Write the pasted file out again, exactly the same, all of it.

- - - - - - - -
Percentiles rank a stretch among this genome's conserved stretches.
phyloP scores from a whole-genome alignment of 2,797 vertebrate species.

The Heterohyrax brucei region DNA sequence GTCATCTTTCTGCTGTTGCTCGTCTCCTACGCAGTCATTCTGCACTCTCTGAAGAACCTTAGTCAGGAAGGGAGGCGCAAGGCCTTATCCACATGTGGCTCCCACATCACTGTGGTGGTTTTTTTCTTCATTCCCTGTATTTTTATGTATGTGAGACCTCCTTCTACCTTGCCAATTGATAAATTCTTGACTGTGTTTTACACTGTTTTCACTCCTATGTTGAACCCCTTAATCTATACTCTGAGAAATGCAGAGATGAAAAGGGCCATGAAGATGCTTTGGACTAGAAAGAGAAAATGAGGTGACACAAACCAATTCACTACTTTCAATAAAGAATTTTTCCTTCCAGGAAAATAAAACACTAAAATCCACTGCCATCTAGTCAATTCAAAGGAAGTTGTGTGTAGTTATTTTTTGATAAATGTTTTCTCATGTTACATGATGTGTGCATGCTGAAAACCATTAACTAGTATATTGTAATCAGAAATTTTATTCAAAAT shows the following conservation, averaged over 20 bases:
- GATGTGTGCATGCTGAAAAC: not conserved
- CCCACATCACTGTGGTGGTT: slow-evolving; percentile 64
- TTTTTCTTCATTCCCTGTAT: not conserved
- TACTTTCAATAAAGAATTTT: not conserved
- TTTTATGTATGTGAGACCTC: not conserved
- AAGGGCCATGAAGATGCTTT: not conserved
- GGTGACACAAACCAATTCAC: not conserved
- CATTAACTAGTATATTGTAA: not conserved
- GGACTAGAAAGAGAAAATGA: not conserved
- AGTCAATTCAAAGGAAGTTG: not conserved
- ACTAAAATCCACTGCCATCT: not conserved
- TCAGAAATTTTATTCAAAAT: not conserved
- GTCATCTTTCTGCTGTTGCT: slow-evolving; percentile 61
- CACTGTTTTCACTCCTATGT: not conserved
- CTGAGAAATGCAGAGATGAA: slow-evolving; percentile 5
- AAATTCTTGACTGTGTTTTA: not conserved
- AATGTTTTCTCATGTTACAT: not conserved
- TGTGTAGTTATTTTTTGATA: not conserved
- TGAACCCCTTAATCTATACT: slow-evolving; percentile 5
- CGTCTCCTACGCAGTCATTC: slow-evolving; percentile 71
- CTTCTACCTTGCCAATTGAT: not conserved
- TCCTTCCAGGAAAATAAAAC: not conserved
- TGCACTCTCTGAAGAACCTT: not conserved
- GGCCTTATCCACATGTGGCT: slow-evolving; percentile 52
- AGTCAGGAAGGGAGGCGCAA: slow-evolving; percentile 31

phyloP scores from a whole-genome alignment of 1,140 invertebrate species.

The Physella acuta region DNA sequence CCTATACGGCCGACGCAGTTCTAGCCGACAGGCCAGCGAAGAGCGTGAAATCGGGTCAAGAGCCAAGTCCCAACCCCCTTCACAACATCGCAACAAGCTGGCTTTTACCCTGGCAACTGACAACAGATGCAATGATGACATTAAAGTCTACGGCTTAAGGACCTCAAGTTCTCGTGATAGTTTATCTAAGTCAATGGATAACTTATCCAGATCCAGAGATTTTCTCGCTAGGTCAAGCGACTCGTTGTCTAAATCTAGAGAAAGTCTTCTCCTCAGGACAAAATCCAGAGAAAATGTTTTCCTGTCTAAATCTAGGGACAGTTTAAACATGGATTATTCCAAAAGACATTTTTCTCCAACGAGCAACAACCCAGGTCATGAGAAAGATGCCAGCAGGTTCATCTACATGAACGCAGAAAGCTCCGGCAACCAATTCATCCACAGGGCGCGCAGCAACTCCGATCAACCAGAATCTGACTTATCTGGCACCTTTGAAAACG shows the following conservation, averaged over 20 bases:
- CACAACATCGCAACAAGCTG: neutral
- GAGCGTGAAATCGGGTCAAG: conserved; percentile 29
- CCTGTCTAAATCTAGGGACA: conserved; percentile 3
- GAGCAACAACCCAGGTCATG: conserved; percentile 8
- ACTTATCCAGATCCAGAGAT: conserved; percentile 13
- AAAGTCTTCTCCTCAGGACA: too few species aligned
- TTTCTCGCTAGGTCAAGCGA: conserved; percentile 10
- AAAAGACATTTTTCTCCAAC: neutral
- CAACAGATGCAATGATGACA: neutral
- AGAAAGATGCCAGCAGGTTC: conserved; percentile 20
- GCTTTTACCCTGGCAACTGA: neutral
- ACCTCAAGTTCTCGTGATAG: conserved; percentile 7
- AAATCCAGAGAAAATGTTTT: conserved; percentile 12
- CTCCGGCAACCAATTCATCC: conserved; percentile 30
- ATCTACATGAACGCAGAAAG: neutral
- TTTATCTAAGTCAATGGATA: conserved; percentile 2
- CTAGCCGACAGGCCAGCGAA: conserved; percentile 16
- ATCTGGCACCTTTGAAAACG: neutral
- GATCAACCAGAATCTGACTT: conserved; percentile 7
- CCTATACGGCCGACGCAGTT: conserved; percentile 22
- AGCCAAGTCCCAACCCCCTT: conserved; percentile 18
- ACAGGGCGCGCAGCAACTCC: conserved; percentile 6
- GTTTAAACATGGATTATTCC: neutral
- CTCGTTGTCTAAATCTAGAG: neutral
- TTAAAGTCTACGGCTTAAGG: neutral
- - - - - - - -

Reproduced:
Percentiles rank a stretch among this genome's conserved stretches.
phyloP scores from a whole-genome alignment of 2,797 vertebrate species.

The Heterohyrax brucei region DNA sequence GTCATCTTTCTGCTGTTGCTCGTCTCCTACGCAGTCATTCTGCACTCTCTGAAGAACCTTAGTCAGGAAGGGAGGCGCAAGGCCTTATCCACATGTGGCTCCCACATCACTGTGGTGGTTTTTTTCTTCATTCCCTGTATTTTTATGTATGTGAGACCTCCTTCTACCTTGCCAATTGATAAATTCTTGACTGTGTTTTACACTGTTTTCACTCCTATGTTGAACCCCTTAATCTATACTCTGAGAAATGCAGAGATGAAAAGGGCCATGAAGATGCTTTGGACTAGAAAGAGAAAATGAGGTGACACAAACCAATTCACTACTTTCAATAAAGAATTTTTCCTTCCAGGAAAATAAAACACTAAAATCCACTGCCATCTAGTCAATTCAAAGGAAGTTGTGTGTAGTTATTTTTTGATAAATGTTTTCTCATGTTACATGATGTGTGCATGCTGAAAACCATTAACTAGTATATTGTAATCAGAAATTTTATTCAAAAT shows the following conservation, averaged over 20 bases:
- GATGTGTGCATGCTGAAAAC: not conserved
- CCCACATCACTGTGGTGGTT: slow-evolving; percentile 64
- TTTTTCTTCATTCCCTGTAT: not conserved
- TACTTTCAATAAAGAATTTT: not conserved
- TTTTATGTATGTGAGACCTC: not conserved
- AAGGGCCATGAAGATGCTTT: not conserved
- GGTGACACAAACCAATTCAC: not conserved
- CATTAACTAGTATATTGTAA: not conserved
- GGACTAGAAAGAGAAAATGA: not conserved
- AGTCAATTCAAAGGAAGTTG: not conserved
- ACTAAAATCCACTGCCATCT: not conserved
- TCAGAAATTTTATTCAAAAT: not conserved
- GTCATCTTTCTGCTGTTGCT: slow-evolving; percentile 61
- CACTGTTTTCACTCCTATGT: not conserved
- CTGAGAAATGCAGAGATGAA: slow-evolving; percentile 5
- AAATTCTTGACTGTGTTTTA: not conserved
- AATGTTTTCTCATGTTACAT: not conserved
- TGTGTAGTTATTTTTTGATA: not conserved
- TGAACCCCTTAATCTATACT: slow-evolving; percentile 5
- CGTCTCCTACGCAGTCATTC: slow-evolving; percentile 71
- CTTCTACCTTGCCAATTGAT: not conserved
- TCCTTCCAGGAAAATAAAAC: not conserved
- TGCACTCTCTGAAGAACCTT: not conserved
- GGCCTTATCCACATGTGGCT: slow-evolving; percentile 52
- AGTCAGGAAGGGAGGCGCAA: slow-evolving; percentile 31

phyloP scores from a whole-genome alignment of 1,140 invertebrate species.

The Physella acuta region DNA sequence CCTATACGGCCGACGCAGTTCTAGCCGACAGGCCAGCGAAGAGCGTGAAATCGGGTCAAGAGCCAAGTCCCAACCCCCTTCACAACATCGCAACAAGCTGGCTTTTACCCTGGCAACTGACAACAGATGCAATGATGACATTAAAGTCTACGGCTTAAGGACCTCAAGTTCTCGTGATAGTTTATCTAAGTCAATGGATAACTTATCCAGATCCAGAGATTTTCTCGCTAGGTCAAGCGACTCGTTGTCTAAATCTAGAGAAAGTCTTCTCCTCAGGACAAAATCCAGAGAAAATGTTTTCCTGTCTAAATCTAGGGACAGTTTAAACATGGATTATTCCAAAAGACATTTTTCTCCAACGAGCAACAACCCAGGTCATGAGAAAGATGCCAGCAGGTTCATCTACATGAACGCAGAAAGCTCCGGCAACCAATTCATCCACAGGGCGCGCAGCAACTCCGATCAACCAGAATCTGACTTATCTGGCACCTTTGAAAACG shows the following conservation, averaged over 20 bases:
- CACAACATCGCAACAAGCTG: neutral
- GAGCGTGAAATCGGGTCAAG: conserved; percentile 29
- CCTGTCTAAATCTAGGGACA: conserved; percentile 3
- GAGCAACAACCCAGGTCATG: conserved; percentile 8
- ACTTATCCAGATCCAGAGAT: conserved; percentile 13
- AAAGTCTTCTCCTCAGGACA: too few species aligned
- TTTCTCGCTAGGTCAAGCGA: conserved; percentile 10
- AAAAGACATTTTTCTCCAAC: neutral
- CAACAGATGCAATGATGACA: neutral
- AGAAAGATGCCAGCAGGTTC: conserved; percentile 20
- GCTTTTACCCTGGCAACTGA: neutral
- ACCTCAAGTTCTCGTGATAG: conserved; percentile 7
- AAATCCAGAGAAAATGTTTT: conserved; percentile 12
- CTCCGGCAACCAATTCATCC: conserved; percentile 30
- ATCTACATGAACGCAGAAAG: neutral
- TTTATCTAAGTCAATGGATA: conserved; percentile 2
- CTAGCCGACAGGCCAGCGAA: conserved; percentile 16
- ATCTGGCACCTTTGAAAACG: neutral
- GATCAACCAGAATCTGACTT: conserved; percentile 7
- CCTATACGGCCGACGCAGTT: conserved; percentile 22
- AGCCAAGTCCCAACCCCCTT: conserved; percentile 18
- ACAGGGCGCGCAGCAACTCC: conserved; percentile 6
- GTTTAAACATGGATTATTCC: neutral
- CTCGTTGTCTAAATCTAGAG: neutral
- TTAAAGTCTACGGCTTAAGG: neutral